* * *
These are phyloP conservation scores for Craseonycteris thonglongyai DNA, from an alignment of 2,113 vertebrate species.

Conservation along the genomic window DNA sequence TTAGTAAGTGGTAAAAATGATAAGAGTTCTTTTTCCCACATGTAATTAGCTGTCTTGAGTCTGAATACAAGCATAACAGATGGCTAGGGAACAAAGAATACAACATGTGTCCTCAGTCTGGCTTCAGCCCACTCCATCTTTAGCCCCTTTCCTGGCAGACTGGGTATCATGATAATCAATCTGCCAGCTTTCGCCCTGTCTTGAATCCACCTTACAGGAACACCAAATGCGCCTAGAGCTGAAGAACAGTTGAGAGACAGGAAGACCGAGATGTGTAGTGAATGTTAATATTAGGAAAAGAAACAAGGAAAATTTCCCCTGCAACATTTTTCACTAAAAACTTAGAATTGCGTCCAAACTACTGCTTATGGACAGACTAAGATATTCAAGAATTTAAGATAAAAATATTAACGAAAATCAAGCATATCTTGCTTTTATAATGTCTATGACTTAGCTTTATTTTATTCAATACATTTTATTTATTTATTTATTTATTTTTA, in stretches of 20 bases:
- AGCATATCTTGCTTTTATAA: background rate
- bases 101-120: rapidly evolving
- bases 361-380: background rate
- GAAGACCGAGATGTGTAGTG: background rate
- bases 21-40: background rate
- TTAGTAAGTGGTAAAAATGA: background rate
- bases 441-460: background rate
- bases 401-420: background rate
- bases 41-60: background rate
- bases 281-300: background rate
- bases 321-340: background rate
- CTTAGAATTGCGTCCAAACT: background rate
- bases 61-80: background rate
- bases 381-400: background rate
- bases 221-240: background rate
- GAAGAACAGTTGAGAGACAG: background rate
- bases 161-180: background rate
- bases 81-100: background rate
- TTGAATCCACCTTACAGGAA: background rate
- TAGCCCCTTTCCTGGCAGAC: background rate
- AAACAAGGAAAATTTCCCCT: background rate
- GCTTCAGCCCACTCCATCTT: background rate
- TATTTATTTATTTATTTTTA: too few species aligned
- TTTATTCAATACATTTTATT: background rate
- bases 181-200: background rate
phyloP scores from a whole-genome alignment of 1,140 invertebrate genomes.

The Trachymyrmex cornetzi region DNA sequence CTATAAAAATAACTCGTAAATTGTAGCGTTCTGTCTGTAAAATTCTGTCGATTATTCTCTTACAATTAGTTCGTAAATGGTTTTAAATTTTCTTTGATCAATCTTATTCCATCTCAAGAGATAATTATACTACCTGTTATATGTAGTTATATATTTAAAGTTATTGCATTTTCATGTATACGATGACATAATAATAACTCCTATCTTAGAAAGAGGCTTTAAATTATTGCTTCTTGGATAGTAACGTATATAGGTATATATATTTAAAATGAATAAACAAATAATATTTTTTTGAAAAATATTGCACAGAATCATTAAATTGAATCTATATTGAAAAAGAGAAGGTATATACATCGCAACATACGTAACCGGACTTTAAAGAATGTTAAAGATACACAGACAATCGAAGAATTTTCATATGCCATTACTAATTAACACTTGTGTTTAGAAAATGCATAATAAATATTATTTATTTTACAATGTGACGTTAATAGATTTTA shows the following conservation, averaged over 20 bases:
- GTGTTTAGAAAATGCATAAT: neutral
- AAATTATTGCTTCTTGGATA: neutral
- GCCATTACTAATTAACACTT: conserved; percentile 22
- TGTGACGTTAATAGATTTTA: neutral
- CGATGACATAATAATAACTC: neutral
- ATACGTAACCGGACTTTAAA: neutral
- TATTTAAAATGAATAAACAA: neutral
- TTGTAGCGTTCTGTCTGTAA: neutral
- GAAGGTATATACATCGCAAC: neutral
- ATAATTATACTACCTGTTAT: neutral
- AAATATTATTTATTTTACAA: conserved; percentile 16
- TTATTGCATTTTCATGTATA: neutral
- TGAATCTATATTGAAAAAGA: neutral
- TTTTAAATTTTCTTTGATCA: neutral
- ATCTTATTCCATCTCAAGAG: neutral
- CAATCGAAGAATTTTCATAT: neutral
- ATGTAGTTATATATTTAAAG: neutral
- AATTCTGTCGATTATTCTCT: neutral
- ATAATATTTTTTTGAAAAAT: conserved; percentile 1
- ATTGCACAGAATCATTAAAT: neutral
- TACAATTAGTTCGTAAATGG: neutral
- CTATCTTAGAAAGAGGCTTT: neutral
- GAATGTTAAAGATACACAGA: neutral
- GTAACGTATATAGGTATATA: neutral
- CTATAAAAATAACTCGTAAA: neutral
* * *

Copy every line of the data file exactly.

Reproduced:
These are phyloP conservation scores for Craseonycteris thonglongyai DNA, from an alignment of 2,113 vertebrate species.

Conservation along the genomic window DNA sequence TTAGTAAGTGGTAAAAATGATAAGAGTTCTTTTTCCCACATGTAATTAGCTGTCTTGAGTCTGAATACAAGCATAACAGATGGCTAGGGAACAAAGAATACAACATGTGTCCTCAGTCTGGCTTCAGCCCACTCCATCTTTAGCCCCTTTCCTGGCAGACTGGGTATCATGATAATCAATCTGCCAGCTTTCGCCCTGTCTTGAATCCACCTTACAGGAACACCAAATGCGCCTAGAGCTGAAGAACAGTTGAGAGACAGGAAGACCGAGATGTGTAGTGAATGTTAATATTAGGAAAAGAAACAAGGAAAATTTCCCCTGCAACATTTTTCACTAAAAACTTAGAATTGCGTCCAAACTACTGCTTATGGACAGACTAAGATATTCAAGAATTTAAGATAAAAATATTAACGAAAATCAAGCATATCTTGCTTTTATAATGTCTATGACTTAGCTTTATTTTATTCAATACATTTTATTTATTTATTTATTTATTTTTA, in stretches of 20 bases:
- AGCATATCTTGCTTTTATAA: background rate
- bases 101-120: rapidly evolving
- bases 361-380: background rate
- GAAGACCGAGATGTGTAGTG: background rate
- bases 21-40: background rate
- TTAGTAAGTGGTAAAAATGA: background rate
- bases 441-460: background rate
- bases 401-420: background rate
- bases 41-60: background rate
- bases 281-300: background rate
- bases 321-340: background rate
- CTTAGAATTGCGTCCAAACT: background rate
- bases 61-80: background rate
- bases 381-400: background rate
- bases 221-240: background rate
- GAAGAACAGTTGAGAGACAG: background rate
- bases 161-180: background rate
- bases 81-100: background rate
- TTGAATCCACCTTACAGGAA: background rate
- TAGCCCCTTTCCTGGCAGAC: background rate
- AAACAAGGAAAATTTCCCCT: background rate
- GCTTCAGCCCACTCCATCTT: background rate
- TATTTATTTATTTATTTTTA: too few species aligned
- TTTATTCAATACATTTTATT: background rate
- bases 181-200: background rate
phyloP scores from a whole-genome alignment of 1,140 invertebrate genomes.

The Trachymyrmex cornetzi region DNA sequence CTATAAAAATAACTCGTAAATTGTAGCGTTCTGTCTGTAAAATTCTGTCGATTATTCTCTTACAATTAGTTCGTAAATGGTTTTAAATTTTCTTTGATCAATCTTATTCCATCTCAAGAGATAATTATACTACCTGTTATATGTAGTTATATATTTAAAGTTATTGCATTTTCATGTATACGATGACATAATAATAACTCCTATCTTAGAAAGAGGCTTTAAATTATTGCTTCTTGGATAGTAACGTATATAGGTATATATATTTAAAATGAATAAACAAATAATATTTTTTTGAAAAATATTGCACAGAATCATTAAATTGAATCTATATTGAAAAAGAGAAGGTATATACATCGCAACATACGTAACCGGACTTTAAAGAATGTTAAAGATACACAGACAATCGAAGAATTTTCATATGCCATTACTAATTAACACTTGTGTTTAGAAAATGCATAATAAATATTATTTATTTTACAATGTGACGTTAATAGATTTTA shows the following conservation, averaged over 20 bases:
- GTGTTTAGAAAATGCATAAT: neutral
- AAATTATTGCTTCTTGGATA: neutral
- GCCATTACTAATTAACACTT: conserved; percentile 22
- TGTGACGTTAATAGATTTTA: neutral
- CGATGACATAATAATAACTC: neutral
- ATACGTAACCGGACTTTAAA: neutral
- TATTTAAAATGAATAAACAA: neutral
- TTGTAGCGTTCTGTCTGTAA: neutral
- GAAGGTATATACATCGCAAC: neutral
- ATAATTATACTACCTGTTAT: neutral
- AAATATTATTTATTTTACAA: conserved; percentile 16
- TTATTGCATTTTCATGTATA: neutral
- TGAATCTATATTGAAAAAGA: neutral
- TTTTAAATTTTCTTTGATCA: neutral
- ATCTTATTCCATCTCAAGAG: neutral
- CAATCGAAGAATTTTCATAT: neutral
- ATGTAGTTATATATTTAAAG: neutral
- AATTCTGTCGATTATTCTCT: neutral
- ATAATATTTTTTTGAAAAAT: conserved; percentile 1
- ATTGCACAGAATCATTAAAT: neutral
- TACAATTAGTTCGTAAATGG: neutral
- CTATCTTAGAAAGAGGCTTT: neutral
- GAATGTTAAAGATACACAGA: neutral
- GTAACGTATATAGGTATATA: neutral
- CTATAAAAATAACTCGTAAA: neutral